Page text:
Workers must be able to recognize the common trip and fall hazards that can be found during construction and all workers have the right to be protected from fall hazards.
Trip and fall hazards are present in any construction project, including
OSHA Standard 1926.503(a)(1) The employer shall provide a training program for each employee who might be exposed to fall hazards. The program shall enable each employee to recognize the hazards of falling and shall train each employee in the procedures to be followed in order to minimize these hazards.
OSHA Standard 1926.25(a) During the course of construction, alteration, or repairs, form and scrap lumber with protruding nails, and all other debris, shall be kept cleared from work areas, passageways, and stairs, in and around buildings or other structures.
Floor holes are one of the most common trip and fall hazards found in construction areas.
OSHA defines a hole as a gap or void 2 inches (5.1 cm) or more in its least dimension, in a floor, roof, or other walking/working surface.
OSHA Standard 1926.501(b)(4)(ii) Each employee on a walking/working surface shall be protected from tripping in or stepping into or through holes (including skylights) by covers.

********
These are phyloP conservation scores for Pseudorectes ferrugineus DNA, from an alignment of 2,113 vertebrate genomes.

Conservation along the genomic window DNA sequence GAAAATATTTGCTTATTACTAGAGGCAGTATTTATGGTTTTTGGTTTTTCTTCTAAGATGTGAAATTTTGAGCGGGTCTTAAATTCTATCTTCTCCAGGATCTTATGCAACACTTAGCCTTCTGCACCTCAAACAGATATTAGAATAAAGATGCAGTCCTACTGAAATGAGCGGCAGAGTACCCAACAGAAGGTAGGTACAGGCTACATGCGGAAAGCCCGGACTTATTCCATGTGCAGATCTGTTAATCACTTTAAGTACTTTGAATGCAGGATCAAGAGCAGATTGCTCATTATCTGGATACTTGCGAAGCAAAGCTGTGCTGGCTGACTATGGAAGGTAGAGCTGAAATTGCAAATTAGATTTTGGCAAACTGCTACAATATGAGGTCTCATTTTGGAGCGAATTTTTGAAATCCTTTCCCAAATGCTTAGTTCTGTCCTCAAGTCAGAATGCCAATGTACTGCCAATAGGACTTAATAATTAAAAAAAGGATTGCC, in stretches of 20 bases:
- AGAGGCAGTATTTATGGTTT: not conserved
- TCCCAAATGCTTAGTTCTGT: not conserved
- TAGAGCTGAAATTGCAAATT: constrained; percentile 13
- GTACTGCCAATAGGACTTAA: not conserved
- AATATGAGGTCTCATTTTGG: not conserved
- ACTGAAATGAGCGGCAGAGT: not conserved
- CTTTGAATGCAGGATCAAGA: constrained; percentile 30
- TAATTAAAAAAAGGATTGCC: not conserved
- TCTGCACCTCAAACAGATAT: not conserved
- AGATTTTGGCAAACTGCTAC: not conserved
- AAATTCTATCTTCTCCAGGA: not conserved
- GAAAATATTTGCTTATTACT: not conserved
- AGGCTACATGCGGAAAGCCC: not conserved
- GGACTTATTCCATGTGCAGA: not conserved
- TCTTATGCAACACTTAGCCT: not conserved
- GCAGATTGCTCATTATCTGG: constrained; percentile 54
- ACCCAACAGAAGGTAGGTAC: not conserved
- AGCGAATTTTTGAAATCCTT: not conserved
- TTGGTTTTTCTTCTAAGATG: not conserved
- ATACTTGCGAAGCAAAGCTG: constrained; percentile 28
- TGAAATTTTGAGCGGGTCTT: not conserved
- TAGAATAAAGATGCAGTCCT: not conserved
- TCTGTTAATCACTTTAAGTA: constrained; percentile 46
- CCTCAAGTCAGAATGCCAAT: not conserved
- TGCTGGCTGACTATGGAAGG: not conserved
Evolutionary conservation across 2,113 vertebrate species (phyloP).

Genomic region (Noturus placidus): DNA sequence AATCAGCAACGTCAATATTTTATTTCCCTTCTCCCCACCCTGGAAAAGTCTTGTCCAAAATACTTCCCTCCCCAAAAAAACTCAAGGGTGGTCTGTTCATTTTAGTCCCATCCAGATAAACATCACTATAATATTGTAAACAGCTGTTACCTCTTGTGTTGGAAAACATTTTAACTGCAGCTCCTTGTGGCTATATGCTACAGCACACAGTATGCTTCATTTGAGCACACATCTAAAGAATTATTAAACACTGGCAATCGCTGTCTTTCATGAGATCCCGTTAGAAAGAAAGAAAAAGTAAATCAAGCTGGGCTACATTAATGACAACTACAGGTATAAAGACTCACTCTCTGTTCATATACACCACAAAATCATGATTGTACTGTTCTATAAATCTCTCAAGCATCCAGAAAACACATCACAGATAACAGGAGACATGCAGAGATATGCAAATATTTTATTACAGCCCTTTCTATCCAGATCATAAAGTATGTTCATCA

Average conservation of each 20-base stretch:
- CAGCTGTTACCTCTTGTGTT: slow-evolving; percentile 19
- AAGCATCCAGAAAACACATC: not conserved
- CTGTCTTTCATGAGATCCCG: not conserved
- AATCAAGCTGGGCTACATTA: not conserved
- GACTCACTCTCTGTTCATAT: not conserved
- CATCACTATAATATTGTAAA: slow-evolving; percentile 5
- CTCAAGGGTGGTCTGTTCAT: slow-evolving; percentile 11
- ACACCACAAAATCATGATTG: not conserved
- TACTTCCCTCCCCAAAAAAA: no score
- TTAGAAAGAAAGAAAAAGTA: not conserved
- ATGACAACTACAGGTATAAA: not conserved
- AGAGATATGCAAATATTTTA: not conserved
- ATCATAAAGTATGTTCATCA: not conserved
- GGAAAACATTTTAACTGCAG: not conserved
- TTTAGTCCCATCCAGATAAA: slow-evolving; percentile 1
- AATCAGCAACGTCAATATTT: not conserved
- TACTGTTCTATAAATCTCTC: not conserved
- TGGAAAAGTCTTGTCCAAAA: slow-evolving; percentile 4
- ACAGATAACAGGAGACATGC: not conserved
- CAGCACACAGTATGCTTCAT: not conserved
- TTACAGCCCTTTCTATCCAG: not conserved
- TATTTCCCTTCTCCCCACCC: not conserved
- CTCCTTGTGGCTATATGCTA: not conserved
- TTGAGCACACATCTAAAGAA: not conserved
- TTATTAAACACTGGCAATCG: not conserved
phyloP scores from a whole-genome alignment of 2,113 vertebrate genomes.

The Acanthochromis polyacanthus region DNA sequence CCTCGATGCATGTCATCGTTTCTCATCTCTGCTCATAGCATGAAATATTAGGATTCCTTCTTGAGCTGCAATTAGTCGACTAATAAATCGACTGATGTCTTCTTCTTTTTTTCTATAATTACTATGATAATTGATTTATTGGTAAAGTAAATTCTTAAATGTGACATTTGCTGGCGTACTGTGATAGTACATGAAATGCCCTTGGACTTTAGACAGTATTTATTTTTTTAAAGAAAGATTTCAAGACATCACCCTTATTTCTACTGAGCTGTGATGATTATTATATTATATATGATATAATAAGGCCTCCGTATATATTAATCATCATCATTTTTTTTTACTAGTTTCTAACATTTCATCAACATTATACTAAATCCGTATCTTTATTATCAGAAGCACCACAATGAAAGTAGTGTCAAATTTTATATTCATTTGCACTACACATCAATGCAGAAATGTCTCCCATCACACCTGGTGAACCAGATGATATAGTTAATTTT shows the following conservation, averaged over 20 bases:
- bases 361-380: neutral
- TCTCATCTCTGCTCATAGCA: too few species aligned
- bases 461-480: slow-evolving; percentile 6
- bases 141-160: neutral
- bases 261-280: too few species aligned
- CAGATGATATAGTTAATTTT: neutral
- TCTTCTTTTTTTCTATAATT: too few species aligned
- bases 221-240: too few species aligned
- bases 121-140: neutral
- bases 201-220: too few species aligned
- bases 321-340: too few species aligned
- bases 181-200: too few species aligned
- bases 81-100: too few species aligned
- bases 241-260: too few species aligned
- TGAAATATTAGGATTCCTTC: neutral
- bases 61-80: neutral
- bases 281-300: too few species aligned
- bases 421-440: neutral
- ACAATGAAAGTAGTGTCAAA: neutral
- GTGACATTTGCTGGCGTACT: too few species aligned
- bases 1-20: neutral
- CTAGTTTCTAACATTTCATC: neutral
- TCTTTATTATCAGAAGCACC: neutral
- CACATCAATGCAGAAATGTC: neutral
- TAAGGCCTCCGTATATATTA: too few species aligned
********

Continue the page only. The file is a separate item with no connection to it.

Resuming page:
Workers must recognize possible fall hazards when working at heights above 6 feet from a lower level.
Never stand on the mid or top rail of the guardrail system on an elevated platform. Keep both feet firmly planted on the basket floor.
Never lean out over the top rail of the elevated platform.
OSHA Standard 1926.453(b)(2)(iv) Employees shall always stand firmly on the floor of the basket, and shall not sit or climb on the edge of the basket or use planks, ladders, or other devices for a work position.
Workers on elevated platforms such as aerial or boom lifts shall ensure personal fall arrest system is always worn.
Always inspect fall arrest equipment before use each time.
Before operating any aerial lift, conduct a pre-use inspection of the work area looking for any issues that could cause a tip-over hazard like unstable or uneven ground, inclines, floor holes or clutter.
OSHA Standard 1926.1052(c)(1)(i) Stairways having four or more risers or rising more than 30 inches (76 cm), whichever is less, shall be equipped with at least one handrail.
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